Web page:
Sheila Morovati, founder of the L.A.-based nonprofit Habits of Waste, understood that protecting the environment would mean a change in diet. “I know I should be vegan,” she says on a recent phone call. “I tried and tried and tried, many times.”
But, cutting out all animal products wasn’t quite working for the environmental activist. “This pressure that I felt that I was under felt really overwhelming,” she says. ” I knew that if I feel like that, knowing all that I know, that other people must feel the same way.”
Then Morovati came across a University of Michigan study showing that reducing, but not necessarily eliminating, consumption of animal products can help reduce greenhouse gas emissions. “It made me think, it doesn’t have to be all or nothing,” she says. Morovati began eating eight plant-based meals a week, roughly 40 percent for a person who eats 3 meals a day, as a challenge. Through Habits of Waste, she launched the #8meals campaign in January, followed by the release of an app of the same name on Earth Day.
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Morovati began her work in environmental and sustainability issues back in 2012, after taking her kids to restaurants and noticing how barely-used crayons would be tossed in the trash. “I’m an immigrant in this country. I definitely understand what it means to wish for things as a child,” says Morovati, who was born in Iran. “I remember, really curiously watching the behavior of so many kids at the table drawing at the table and then dropping their crayons aside, eating and then leaving, leaving the crayons there and watching the busboy come and pick them up and throw them into the garbage.”
That prompted Morovati to launch Crayon Collection, whose projects include pairing restaurants that offer crayons to kids with schools that can use their leftovers. Later, Morovati led the effort to ban plastic straws in Malibu and, in the process of that, founded Habits of Waste. The nonprofit has multiple campaigns under its belt, notably #CutOutCutlery, which successfully lobbied food delivery apps like Uber Eats, Postmates, GrubHub, and DoorDash, to make cutlery a by-request option. Habits of Waste is also part of Reuse LA, which recently championed the #SkiptheStuff campaign in the City of Los Angeles that makes cutlery a by-request-only feature for take-out and delivery food orders.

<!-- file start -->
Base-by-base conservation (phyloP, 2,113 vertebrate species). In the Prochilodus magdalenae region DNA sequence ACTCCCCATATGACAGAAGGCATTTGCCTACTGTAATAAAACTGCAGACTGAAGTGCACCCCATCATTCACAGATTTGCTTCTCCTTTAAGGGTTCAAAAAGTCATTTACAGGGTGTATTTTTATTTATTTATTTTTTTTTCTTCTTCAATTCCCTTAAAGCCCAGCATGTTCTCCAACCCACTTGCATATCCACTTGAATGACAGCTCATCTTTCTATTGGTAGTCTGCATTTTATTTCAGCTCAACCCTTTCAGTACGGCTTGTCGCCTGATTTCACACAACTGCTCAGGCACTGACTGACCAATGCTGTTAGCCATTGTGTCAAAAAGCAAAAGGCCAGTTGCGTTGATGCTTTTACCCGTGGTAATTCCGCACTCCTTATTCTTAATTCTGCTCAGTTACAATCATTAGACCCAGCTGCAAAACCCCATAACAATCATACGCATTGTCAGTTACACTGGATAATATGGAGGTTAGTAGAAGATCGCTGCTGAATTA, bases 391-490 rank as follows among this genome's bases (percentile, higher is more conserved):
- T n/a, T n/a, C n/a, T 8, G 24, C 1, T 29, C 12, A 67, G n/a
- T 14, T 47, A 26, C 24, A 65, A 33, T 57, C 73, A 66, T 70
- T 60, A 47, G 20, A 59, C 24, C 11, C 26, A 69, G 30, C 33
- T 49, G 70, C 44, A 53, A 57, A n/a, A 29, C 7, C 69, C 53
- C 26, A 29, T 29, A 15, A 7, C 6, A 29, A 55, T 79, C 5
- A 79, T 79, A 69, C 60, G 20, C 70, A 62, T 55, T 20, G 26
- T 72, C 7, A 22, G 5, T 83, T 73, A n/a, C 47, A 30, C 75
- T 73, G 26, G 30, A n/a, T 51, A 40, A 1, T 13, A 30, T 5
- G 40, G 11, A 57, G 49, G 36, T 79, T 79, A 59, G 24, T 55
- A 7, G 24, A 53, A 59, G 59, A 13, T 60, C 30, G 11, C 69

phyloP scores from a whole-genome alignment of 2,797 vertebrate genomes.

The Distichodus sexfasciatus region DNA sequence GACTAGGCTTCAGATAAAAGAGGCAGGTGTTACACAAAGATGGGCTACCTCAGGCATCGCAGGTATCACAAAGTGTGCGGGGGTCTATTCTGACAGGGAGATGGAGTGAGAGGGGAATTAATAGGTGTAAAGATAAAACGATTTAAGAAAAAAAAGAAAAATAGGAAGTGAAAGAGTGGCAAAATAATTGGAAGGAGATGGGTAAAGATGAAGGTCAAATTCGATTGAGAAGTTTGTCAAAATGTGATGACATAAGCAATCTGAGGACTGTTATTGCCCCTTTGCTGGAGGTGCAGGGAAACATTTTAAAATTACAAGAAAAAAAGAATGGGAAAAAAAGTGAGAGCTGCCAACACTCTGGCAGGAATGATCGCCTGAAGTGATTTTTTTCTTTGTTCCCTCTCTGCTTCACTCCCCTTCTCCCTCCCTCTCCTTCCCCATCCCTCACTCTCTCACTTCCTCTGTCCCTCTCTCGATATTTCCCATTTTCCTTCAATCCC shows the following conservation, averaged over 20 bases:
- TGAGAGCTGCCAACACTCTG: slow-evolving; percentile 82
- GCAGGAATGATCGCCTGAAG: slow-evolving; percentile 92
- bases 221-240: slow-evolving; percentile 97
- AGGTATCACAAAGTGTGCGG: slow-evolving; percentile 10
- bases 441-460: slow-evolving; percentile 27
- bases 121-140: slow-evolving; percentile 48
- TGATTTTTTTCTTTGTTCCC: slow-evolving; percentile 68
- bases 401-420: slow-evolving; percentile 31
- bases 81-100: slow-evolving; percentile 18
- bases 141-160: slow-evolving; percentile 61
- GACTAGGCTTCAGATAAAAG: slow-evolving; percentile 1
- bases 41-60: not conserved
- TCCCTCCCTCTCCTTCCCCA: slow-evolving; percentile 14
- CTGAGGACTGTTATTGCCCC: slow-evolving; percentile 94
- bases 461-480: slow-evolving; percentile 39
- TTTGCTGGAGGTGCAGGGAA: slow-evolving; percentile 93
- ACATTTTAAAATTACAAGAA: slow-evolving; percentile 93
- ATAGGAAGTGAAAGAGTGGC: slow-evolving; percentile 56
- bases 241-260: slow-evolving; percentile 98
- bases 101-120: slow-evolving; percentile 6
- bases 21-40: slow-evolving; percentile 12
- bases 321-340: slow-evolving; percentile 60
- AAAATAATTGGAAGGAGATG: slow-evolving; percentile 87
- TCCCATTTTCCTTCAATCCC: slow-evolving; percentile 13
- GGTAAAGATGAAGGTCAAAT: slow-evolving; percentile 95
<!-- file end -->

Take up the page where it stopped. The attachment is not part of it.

Habits of Waste campaigns often focus on making sustainability options accessible to people regardless of their economic status. One current campaign is #barsoverbottles, which urges corporations to develop package free versions of commonly used shampoos, soaps, and other personal grooming products. “Right now, every time I’ve ever bought a package free shampoo, it’s been really expensive, but it doesn’t need to be,” says Morovati. “I believe that these companies are forward-thinking enough and big enough to be able to come up with a package-free alternative to the shampoos and conditioners that people are buying at a reasonable cost.”
Accessibility is part of the #8meals campaign as well. The intention, says Morovati, is “to give everybody who is trying to enter this world of plant-based eating the material, the tools to be successful, rather than what I went through, which was jumping in cold turkey and then I failed.”
With the app, users can comb through a curated selection of plant-based recipes and add them to their calendars. As you mark off your meals, you’ll see how these changes impact your own carbon footprint. “One meal at a time it calculates your carbon offset and so, as you continue the program, you start to see it grow and grow and grow,” Morovati explains. “That really does give you a chance to see how much it matters.” There’s also a social element. You can post photos of your food, get your friends involved, and try out a trivia challenge that addresses the misconceptions of plant-based diets.
The recipes featured on the app lean toward whole-food, plant-based meals. In other words, you might see a veggie burger made with black beans, but not Impossible Burgers. That’s to keep the meals budget-friendly. Says Morovati, “The goal is to show people that it’s less expensive, healthier for you and healthier for the planet.”
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